Being the Ricardos
Creative genius on the set of I Love Lucy collides with network heads and a looming scandal in Aaron Sorkin's new movie.
This may sound like a paradox…. Nicole Kidman’s performance in Being the Ricardos is one of her best in recent times.
But I did struggle to see Lucille Ball.
Does that make the movie a disappointment? Not at all. It offers great insight into the business acumen and relationship with Desi Arnaz. And it’s highly entertaining because of it.
Most of Aaron Sorkin’s film is ‘behind the scenes’, with Kidman only required to assume ‘Lucy Ricardo’ schtick during brief sitcom scenes.
The script hangs largely around a week during Season Two in 1953, although there are also flashbacks to key moments such as the couple meeting or how the sitcom was commissioned from radio.
Central to the storyline is the true-life fact that Ball had appeared before House Un-American Activities Committee investigator William A. Wheeler. In scandal-ridden Hollywood, it was headline stuff that “Lucille Ball is a Red.” And we’re not talking hair colour here, folks.
Sorkin cleverly weaves this together with her second pregnancy (Desi Arnaz Jr.) and the problem of how a pregnant Lucy Ricardo could be filmed for wholesome TV audiences -the network and sponsors were against the very mention of the idea.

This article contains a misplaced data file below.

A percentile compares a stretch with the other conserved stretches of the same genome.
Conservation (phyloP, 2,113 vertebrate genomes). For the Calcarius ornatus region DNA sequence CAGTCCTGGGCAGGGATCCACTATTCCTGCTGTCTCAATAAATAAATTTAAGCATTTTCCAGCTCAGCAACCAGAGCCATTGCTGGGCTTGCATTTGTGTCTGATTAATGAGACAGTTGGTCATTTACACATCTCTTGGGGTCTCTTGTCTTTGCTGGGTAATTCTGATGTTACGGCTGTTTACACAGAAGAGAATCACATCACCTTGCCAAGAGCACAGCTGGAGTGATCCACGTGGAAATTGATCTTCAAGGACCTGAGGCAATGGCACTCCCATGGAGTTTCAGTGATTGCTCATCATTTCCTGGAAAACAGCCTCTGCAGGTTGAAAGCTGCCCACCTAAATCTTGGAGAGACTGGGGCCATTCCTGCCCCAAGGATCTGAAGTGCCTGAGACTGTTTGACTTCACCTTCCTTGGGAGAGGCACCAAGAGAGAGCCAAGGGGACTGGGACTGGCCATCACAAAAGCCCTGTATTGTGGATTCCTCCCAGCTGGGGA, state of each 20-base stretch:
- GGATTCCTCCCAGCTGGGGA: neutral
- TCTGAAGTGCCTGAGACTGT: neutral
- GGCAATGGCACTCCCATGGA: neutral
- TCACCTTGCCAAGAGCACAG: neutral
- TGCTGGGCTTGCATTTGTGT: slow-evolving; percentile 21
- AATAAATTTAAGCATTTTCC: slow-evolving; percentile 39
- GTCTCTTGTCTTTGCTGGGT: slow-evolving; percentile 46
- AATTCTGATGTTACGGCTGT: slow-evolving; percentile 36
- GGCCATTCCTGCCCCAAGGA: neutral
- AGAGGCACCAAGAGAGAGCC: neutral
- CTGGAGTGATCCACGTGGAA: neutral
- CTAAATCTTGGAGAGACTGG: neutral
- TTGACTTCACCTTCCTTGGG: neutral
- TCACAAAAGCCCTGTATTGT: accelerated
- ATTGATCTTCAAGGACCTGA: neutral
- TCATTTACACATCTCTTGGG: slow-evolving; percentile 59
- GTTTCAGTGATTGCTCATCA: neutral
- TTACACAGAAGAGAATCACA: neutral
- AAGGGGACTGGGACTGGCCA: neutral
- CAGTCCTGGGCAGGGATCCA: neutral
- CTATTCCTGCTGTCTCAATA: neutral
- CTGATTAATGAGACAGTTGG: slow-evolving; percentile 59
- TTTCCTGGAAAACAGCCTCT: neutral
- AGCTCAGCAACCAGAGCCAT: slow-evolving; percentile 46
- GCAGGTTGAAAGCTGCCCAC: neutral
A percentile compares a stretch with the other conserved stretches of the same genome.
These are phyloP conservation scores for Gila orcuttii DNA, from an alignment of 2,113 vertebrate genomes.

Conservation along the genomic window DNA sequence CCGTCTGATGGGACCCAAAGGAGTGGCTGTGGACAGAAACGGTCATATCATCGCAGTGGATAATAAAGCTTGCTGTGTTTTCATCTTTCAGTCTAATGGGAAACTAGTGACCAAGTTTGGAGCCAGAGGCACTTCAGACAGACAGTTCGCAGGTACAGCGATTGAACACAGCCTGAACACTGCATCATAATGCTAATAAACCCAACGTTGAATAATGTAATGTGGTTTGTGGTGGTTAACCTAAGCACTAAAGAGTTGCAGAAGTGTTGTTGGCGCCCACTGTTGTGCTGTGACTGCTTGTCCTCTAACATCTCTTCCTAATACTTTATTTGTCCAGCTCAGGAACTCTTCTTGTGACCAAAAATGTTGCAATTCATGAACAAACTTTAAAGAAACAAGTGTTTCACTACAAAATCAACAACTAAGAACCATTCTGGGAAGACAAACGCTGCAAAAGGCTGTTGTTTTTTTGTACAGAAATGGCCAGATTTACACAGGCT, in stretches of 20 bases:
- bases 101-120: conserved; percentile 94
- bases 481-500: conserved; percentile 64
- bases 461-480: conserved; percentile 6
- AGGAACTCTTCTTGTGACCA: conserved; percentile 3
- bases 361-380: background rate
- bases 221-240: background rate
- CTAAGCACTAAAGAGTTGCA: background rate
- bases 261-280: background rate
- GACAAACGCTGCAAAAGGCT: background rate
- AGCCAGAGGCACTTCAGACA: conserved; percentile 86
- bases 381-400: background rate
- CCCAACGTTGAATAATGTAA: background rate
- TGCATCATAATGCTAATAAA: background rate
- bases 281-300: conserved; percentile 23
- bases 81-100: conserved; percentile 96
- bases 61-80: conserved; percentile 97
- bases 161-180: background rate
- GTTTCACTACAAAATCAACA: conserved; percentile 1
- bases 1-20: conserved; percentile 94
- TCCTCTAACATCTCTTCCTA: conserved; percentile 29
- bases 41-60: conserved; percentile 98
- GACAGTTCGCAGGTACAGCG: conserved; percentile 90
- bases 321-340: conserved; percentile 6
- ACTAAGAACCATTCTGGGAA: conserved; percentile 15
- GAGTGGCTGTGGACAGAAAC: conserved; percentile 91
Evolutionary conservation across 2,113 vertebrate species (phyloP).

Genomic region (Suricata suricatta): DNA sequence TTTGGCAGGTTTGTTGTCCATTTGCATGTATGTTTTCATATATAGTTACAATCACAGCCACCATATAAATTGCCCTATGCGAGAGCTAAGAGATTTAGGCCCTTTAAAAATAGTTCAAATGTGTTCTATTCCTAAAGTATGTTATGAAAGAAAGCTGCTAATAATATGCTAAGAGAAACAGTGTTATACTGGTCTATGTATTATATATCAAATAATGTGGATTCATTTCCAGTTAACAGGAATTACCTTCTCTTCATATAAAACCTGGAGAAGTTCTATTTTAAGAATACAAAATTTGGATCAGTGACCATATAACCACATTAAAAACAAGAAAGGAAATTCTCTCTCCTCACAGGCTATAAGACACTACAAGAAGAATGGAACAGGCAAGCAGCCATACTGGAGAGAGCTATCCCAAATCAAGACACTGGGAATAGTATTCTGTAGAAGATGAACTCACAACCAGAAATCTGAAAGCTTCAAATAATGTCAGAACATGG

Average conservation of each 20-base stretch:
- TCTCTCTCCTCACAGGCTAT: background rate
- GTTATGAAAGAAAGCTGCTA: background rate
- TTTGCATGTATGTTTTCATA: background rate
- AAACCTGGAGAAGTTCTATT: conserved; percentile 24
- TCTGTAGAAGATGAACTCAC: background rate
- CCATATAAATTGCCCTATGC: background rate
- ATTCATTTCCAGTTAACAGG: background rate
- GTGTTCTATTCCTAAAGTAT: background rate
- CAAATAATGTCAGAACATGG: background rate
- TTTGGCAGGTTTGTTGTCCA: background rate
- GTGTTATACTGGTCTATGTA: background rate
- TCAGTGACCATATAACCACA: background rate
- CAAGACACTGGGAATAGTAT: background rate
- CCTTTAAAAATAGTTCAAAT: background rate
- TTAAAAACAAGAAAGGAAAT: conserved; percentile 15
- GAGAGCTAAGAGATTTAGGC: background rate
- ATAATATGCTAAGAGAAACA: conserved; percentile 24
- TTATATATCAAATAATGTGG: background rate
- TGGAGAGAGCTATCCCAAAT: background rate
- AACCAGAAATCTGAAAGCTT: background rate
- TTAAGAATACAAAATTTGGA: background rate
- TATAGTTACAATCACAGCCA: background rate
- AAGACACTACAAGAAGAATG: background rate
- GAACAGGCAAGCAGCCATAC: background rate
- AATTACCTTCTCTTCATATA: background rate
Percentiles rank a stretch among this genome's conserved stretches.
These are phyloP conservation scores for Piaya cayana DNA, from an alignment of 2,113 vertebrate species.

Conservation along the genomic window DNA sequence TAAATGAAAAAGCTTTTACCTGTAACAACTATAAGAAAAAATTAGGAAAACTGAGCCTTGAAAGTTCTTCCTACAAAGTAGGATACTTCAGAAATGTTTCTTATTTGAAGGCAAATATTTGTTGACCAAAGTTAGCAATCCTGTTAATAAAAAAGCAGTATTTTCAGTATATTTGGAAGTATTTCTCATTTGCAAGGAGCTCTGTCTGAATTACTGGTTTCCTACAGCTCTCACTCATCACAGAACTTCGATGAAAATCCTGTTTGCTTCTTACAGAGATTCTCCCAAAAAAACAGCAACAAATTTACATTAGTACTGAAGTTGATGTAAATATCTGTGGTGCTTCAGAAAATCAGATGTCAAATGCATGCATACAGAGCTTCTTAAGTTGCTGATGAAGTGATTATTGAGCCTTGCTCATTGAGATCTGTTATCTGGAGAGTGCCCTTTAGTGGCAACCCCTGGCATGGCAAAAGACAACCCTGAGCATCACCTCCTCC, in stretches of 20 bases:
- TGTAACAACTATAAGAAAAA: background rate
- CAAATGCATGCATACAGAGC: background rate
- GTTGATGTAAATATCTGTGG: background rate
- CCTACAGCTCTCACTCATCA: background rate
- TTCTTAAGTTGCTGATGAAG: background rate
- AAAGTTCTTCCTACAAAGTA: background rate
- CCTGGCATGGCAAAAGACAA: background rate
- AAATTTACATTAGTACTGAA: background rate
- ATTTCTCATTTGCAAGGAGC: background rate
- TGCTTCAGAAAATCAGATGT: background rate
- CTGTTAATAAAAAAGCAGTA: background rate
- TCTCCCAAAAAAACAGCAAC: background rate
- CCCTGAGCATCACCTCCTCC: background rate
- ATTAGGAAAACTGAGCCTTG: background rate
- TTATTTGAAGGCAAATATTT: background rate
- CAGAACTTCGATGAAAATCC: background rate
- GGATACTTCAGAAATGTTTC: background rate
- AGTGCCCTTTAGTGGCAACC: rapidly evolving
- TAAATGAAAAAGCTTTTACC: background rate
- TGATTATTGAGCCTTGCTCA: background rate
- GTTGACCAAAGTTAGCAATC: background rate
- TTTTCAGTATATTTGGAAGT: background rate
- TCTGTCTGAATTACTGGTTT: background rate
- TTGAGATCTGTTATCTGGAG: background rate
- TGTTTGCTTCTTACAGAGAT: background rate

“You can’t have a pregnant woman on television…. pregnant women often vomit,” they are told.
But behind every good comedienne is a firebrand Cuban producer, calling the shots and, when necessary, the bluff of the powers that be. As Desi Arnaz, Javier Bardem does all he can to protect Lucy and the DesiLu Studios property they have steered into a national hit. It’s a game of Hollywood brinkmanship, but few counted on the nerve of the Latino who had already broken every rule in the book just to get to where he is.
The third sub-plot at play is Ball’s suspicion that Arnaz may be cheating on her. Ricky may have some ‘splainin to do….
Caught in this triple play crossfire are co-stars William Frawley (J.K. Simmons) and Vivian Vance (Nina Arianda) who play harangued I Love Lucy neighbours, Fred & Ethel Mertz. Their exchanges off-screen reveal bickering in equal measure at the rehearsal table, but Sorkin also gifts us Vance’s frustration at having to portray the dowdy housewife, and Frawley’s insight into the Ball / Arnaz marriage. These are wonderful inclusions.
There’s also a showrunner struggling to keep his show together (Tony Hale), and a writer (Alia Shawkat) in whom Ball regularly confides -there’s a great debate about whether Lucy is “dumb.”
But it is the blazing, intense marriage of the leading lady and man that underpins this story.
As one producer recalls, “They were either tearing each other’s heads off or tearing each others’ clothes off.”
Kidman avoids affecting a Lucy voice (which could be high and loud when she was young, less so as she matured), and instead drives for the spirit of Ball. This she achieves with remarkable success. Javier Bardem is similarly nothing like Arnaz physically, but never lets up on his business genius (the man invented the multicam so as not to lose facial shots of his wife’s work) nor his devotion to his wife.
If you’re not familiar with the Lucy story this is a must-see, and if you are you’ll no doubt be enthralled seeing it celebrated in all its glory and flaws.
Being the Ricardos screens Tuesday on Amazon Prime Video.